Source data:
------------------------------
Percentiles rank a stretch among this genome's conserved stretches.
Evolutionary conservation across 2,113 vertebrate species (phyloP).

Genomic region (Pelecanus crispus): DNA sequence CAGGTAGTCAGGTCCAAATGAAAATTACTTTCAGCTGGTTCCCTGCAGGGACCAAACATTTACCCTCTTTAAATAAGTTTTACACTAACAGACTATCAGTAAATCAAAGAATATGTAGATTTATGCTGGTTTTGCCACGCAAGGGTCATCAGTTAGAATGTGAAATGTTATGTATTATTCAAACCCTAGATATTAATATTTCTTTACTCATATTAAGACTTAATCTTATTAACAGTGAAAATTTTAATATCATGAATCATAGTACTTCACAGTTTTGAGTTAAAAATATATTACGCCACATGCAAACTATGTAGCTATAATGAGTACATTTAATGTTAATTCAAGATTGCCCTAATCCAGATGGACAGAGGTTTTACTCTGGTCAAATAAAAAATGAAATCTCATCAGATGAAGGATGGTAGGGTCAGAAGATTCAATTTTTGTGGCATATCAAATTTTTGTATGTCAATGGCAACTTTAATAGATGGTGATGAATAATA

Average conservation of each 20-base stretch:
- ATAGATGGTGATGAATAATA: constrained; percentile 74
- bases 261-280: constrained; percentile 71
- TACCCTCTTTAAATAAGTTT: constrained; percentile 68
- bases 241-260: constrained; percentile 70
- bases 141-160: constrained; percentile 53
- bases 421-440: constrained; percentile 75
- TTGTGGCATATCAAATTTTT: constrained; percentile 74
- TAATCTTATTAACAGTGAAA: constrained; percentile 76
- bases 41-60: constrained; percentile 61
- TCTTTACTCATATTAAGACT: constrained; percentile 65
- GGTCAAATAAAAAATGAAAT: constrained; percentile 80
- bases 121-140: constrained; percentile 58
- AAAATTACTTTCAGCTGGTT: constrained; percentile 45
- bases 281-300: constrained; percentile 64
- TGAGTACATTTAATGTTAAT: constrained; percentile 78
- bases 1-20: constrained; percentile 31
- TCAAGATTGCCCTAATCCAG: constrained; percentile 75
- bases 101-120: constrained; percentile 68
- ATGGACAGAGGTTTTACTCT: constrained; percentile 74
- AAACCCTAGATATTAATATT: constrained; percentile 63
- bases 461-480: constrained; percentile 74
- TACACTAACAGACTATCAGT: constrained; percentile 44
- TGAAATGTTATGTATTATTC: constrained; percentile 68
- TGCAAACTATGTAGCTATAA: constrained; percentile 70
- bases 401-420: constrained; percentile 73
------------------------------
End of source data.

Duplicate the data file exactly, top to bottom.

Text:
Percentiles rank a stretch among this genome's conserved stretches.
Evolutionary conservation across 2,113 vertebrate species (phyloP).

Genomic region (Pelecanus crispus): DNA sequence CAGGTAGTCAGGTCCAAATGAAAATTACTTTCAGCTGGTTCCCTGCAGGGACCAAACATTTACCCTCTTTAAATAAGTTTTACACTAACAGACTATCAGTAAATCAAAGAATATGTAGATTTATGCTGGTTTTGCCACGCAAGGGTCATCAGTTAGAATGTGAAATGTTATGTATTATTCAAACCCTAGATATTAATATTTCTTTACTCATATTAAGACTTAATCTTATTAACAGTGAAAATTTTAATATCATGAATCATAGTACTTCACAGTTTTGAGTTAAAAATATATTACGCCACATGCAAACTATGTAGCTATAATGAGTACATTTAATGTTAATTCAAGATTGCCCTAATCCAGATGGACAGAGGTTTTACTCTGGTCAAATAAAAAATGAAATCTCATCAGATGAAGGATGGTAGGGTCAGAAGATTCAATTTTTGTGGCATATCAAATTTTTGTATGTCAATGGCAACTTTAATAGATGGTGATGAATAATA

Average conservation of each 20-base stretch:
- ATAGATGGTGATGAATAATA: constrained; percentile 74
- bases 261-280: constrained; percentile 71
- TACCCTCTTTAAATAAGTTT: constrained; percentile 68
- bases 241-260: constrained; percentile 70
- bases 141-160: constrained; percentile 53
- bases 421-440: constrained; percentile 75
- TTGTGGCATATCAAATTTTT: constrained; percentile 74
- TAATCTTATTAACAGTGAAA: constrained; percentile 76
- bases 41-60: constrained; percentile 61
- TCTTTACTCATATTAAGACT: constrained; percentile 65
- GGTCAAATAAAAAATGAAAT: constrained; percentile 80
- bases 121-140: constrained; percentile 58
- AAAATTACTTTCAGCTGGTT: constrained; percentile 45
- bases 281-300: constrained; percentile 64
- TGAGTACATTTAATGTTAAT: constrained; percentile 78
- bases 1-20: constrained; percentile 31
- TCAAGATTGCCCTAATCCAG: constrained; percentile 75
- bases 101-120: constrained; percentile 68
- ATGGACAGAGGTTTTACTCT: constrained; percentile 74
- AAACCCTAGATATTAATATT: constrained; percentile 63
- bases 461-480: constrained; percentile 74
- TACACTAACAGACTATCAGT: constrained; percentile 44
- TGAAATGTTATGTATTATTC: constrained; percentile 68
- TGCAAACTATGTAGCTATAA: constrained; percentile 70
- bases 401-420: constrained; percentile 73